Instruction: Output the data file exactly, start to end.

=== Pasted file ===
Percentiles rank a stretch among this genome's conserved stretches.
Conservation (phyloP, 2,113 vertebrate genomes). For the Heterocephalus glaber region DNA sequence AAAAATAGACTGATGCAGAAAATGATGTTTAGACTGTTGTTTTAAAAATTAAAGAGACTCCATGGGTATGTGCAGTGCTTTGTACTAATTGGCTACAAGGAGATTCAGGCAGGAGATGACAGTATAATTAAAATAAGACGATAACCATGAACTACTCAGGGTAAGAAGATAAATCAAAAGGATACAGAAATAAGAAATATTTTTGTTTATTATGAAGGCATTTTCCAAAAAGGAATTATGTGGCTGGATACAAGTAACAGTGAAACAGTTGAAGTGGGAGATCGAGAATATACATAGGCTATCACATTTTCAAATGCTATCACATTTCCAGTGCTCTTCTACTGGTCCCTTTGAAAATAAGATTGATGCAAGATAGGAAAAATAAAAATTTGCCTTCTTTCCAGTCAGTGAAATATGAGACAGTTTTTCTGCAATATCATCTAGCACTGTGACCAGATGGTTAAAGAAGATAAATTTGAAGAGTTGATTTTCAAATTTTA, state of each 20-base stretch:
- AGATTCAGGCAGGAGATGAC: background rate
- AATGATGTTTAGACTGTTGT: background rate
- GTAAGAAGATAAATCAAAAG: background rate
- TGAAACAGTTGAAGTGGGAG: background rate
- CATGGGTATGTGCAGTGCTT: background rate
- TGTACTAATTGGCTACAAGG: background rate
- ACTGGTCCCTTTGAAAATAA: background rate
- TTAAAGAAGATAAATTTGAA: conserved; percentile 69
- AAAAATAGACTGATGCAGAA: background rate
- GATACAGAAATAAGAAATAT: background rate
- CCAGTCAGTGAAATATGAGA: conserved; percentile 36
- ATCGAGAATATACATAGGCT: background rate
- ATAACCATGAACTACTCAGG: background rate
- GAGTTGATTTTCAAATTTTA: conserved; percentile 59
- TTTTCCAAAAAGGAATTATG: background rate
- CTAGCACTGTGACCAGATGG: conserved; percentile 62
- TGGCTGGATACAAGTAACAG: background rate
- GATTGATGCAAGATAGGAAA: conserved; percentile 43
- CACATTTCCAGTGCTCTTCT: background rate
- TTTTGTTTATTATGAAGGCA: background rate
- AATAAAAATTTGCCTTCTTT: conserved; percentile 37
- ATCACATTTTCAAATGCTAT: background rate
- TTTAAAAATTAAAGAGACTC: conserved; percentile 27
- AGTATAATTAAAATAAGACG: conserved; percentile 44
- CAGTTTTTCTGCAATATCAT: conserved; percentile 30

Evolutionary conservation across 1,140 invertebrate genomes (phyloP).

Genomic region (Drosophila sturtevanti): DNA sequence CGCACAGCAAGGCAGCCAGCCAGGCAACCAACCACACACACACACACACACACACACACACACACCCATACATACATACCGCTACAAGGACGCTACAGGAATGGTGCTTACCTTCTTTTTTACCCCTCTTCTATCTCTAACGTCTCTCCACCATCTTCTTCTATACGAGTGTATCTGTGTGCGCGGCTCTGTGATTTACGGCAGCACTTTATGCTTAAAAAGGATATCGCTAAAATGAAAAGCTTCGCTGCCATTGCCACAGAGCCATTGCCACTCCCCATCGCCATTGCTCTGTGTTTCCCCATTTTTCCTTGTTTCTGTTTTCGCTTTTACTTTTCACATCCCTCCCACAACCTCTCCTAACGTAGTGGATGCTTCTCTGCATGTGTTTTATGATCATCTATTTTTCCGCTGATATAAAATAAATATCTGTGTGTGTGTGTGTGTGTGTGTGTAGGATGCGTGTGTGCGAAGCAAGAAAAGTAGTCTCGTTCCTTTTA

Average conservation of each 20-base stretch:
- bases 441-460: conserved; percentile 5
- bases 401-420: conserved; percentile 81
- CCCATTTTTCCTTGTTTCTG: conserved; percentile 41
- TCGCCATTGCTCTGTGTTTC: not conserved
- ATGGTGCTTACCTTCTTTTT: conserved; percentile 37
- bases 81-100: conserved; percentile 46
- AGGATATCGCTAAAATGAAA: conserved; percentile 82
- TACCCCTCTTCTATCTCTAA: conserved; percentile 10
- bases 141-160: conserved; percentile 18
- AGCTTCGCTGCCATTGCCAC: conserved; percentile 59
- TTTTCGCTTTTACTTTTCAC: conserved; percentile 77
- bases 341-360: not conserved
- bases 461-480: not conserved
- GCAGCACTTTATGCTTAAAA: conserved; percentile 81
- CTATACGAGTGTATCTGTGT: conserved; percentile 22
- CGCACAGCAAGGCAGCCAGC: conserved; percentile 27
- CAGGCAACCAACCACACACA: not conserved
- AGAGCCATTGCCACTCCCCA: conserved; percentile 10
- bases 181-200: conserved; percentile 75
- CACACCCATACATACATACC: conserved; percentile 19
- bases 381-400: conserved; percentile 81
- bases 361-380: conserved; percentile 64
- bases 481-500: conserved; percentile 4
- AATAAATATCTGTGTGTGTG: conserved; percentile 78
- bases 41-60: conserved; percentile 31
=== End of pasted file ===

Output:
Percentiles rank a stretch among this genome's conserved stretches.
Conservation (phyloP, 2,113 vertebrate genomes). For the Heterocephalus glaber region DNA sequence AAAAATAGACTGATGCAGAAAATGATGTTTAGACTGTTGTTTTAAAAATTAAAGAGACTCCATGGGTATGTGCAGTGCTTTGTACTAATTGGCTACAAGGAGATTCAGGCAGGAGATGACAGTATAATTAAAATAAGACGATAACCATGAACTACTCAGGGTAAGAAGATAAATCAAAAGGATACAGAAATAAGAAATATTTTTGTTTATTATGAAGGCATTTTCCAAAAAGGAATTATGTGGCTGGATACAAGTAACAGTGAAACAGTTGAAGTGGGAGATCGAGAATATACATAGGCTATCACATTTTCAAATGCTATCACATTTCCAGTGCTCTTCTACTGGTCCCTTTGAAAATAAGATTGATGCAAGATAGGAAAAATAAAAATTTGCCTTCTTTCCAGTCAGTGAAATATGAGACAGTTTTTCTGCAATATCATCTAGCACTGTGACCAGATGGTTAAAGAAGATAAATTTGAAGAGTTGATTTTCAAATTTTA, state of each 20-base stretch:
- AGATTCAGGCAGGAGATGAC: background rate
- AATGATGTTTAGACTGTTGT: background rate
- GTAAGAAGATAAATCAAAAG: background rate
- TGAAACAGTTGAAGTGGGAG: background rate
- CATGGGTATGTGCAGTGCTT: background rate
- TGTACTAATTGGCTACAAGG: background rate
- ACTGGTCCCTTTGAAAATAA: background rate
- TTAAAGAAGATAAATTTGAA: conserved; percentile 69
- AAAAATAGACTGATGCAGAA: background rate
- GATACAGAAATAAGAAATAT: background rate
- CCAGTCAGTGAAATATGAGA: conserved; percentile 36
- ATCGAGAATATACATAGGCT: background rate
- ATAACCATGAACTACTCAGG: background rate
- GAGTTGATTTTCAAATTTTA: conserved; percentile 59
- TTTTCCAAAAAGGAATTATG: background rate
- CTAGCACTGTGACCAGATGG: conserved; percentile 62
- TGGCTGGATACAAGTAACAG: background rate
- GATTGATGCAAGATAGGAAA: conserved; percentile 43
- CACATTTCCAGTGCTCTTCT: background rate
- TTTTGTTTATTATGAAGGCA: background rate
- AATAAAAATTTGCCTTCTTT: conserved; percentile 37
- ATCACATTTTCAAATGCTAT: background rate
- TTTAAAAATTAAAGAGACTC: conserved; percentile 27
- AGTATAATTAAAATAAGACG: conserved; percentile 44
- CAGTTTTTCTGCAATATCAT: conserved; percentile 30

Evolutionary conservation across 1,140 invertebrate genomes (phyloP).

Genomic region (Drosophila sturtevanti): DNA sequence CGCACAGCAAGGCAGCCAGCCAGGCAACCAACCACACACACACACACACACACACACACACACACCCATACATACATACCGCTACAAGGACGCTACAGGAATGGTGCTTACCTTCTTTTTTACCCCTCTTCTATCTCTAACGTCTCTCCACCATCTTCTTCTATACGAGTGTATCTGTGTGCGCGGCTCTGTGATTTACGGCAGCACTTTATGCTTAAAAAGGATATCGCTAAAATGAAAAGCTTCGCTGCCATTGCCACAGAGCCATTGCCACTCCCCATCGCCATTGCTCTGTGTTTCCCCATTTTTCCTTGTTTCTGTTTTCGCTTTTACTTTTCACATCCCTCCCACAACCTCTCCTAACGTAGTGGATGCTTCTCTGCATGTGTTTTATGATCATCTATTTTTCCGCTGATATAAAATAAATATCTGTGTGTGTGTGTGTGTGTGTGTGTAGGATGCGTGTGTGCGAAGCAAGAAAAGTAGTCTCGTTCCTTTTA

Average conservation of each 20-base stretch:
- bases 441-460: conserved; percentile 5
- bases 401-420: conserved; percentile 81
- CCCATTTTTCCTTGTTTCTG: conserved; percentile 41
- TCGCCATTGCTCTGTGTTTC: not conserved
- ATGGTGCTTACCTTCTTTTT: conserved; percentile 37
- bases 81-100: conserved; percentile 46
- AGGATATCGCTAAAATGAAA: conserved; percentile 82
- TACCCCTCTTCTATCTCTAA: conserved; percentile 10
- bases 141-160: conserved; percentile 18
- AGCTTCGCTGCCATTGCCAC: conserved; percentile 59
- TTTTCGCTTTTACTTTTCAC: conserved; percentile 77
- bases 341-360: not conserved
- bases 461-480: not conserved
- GCAGCACTTTATGCTTAAAA: conserved; percentile 81
- CTATACGAGTGTATCTGTGT: conserved; percentile 22
- CGCACAGCAAGGCAGCCAGC: conserved; percentile 27
- CAGGCAACCAACCACACACA: not conserved
- AGAGCCATTGCCACTCCCCA: conserved; percentile 10
- bases 181-200: conserved; percentile 75
- CACACCCATACATACATACC: conserved; percentile 19
- bases 381-400: conserved; percentile 81
- bases 361-380: conserved; percentile 64
- bases 481-500: conserved; percentile 4
- AATAAATATCTGTGTGTGTG: conserved; percentile 78
- bases 41-60: conserved; percentile 31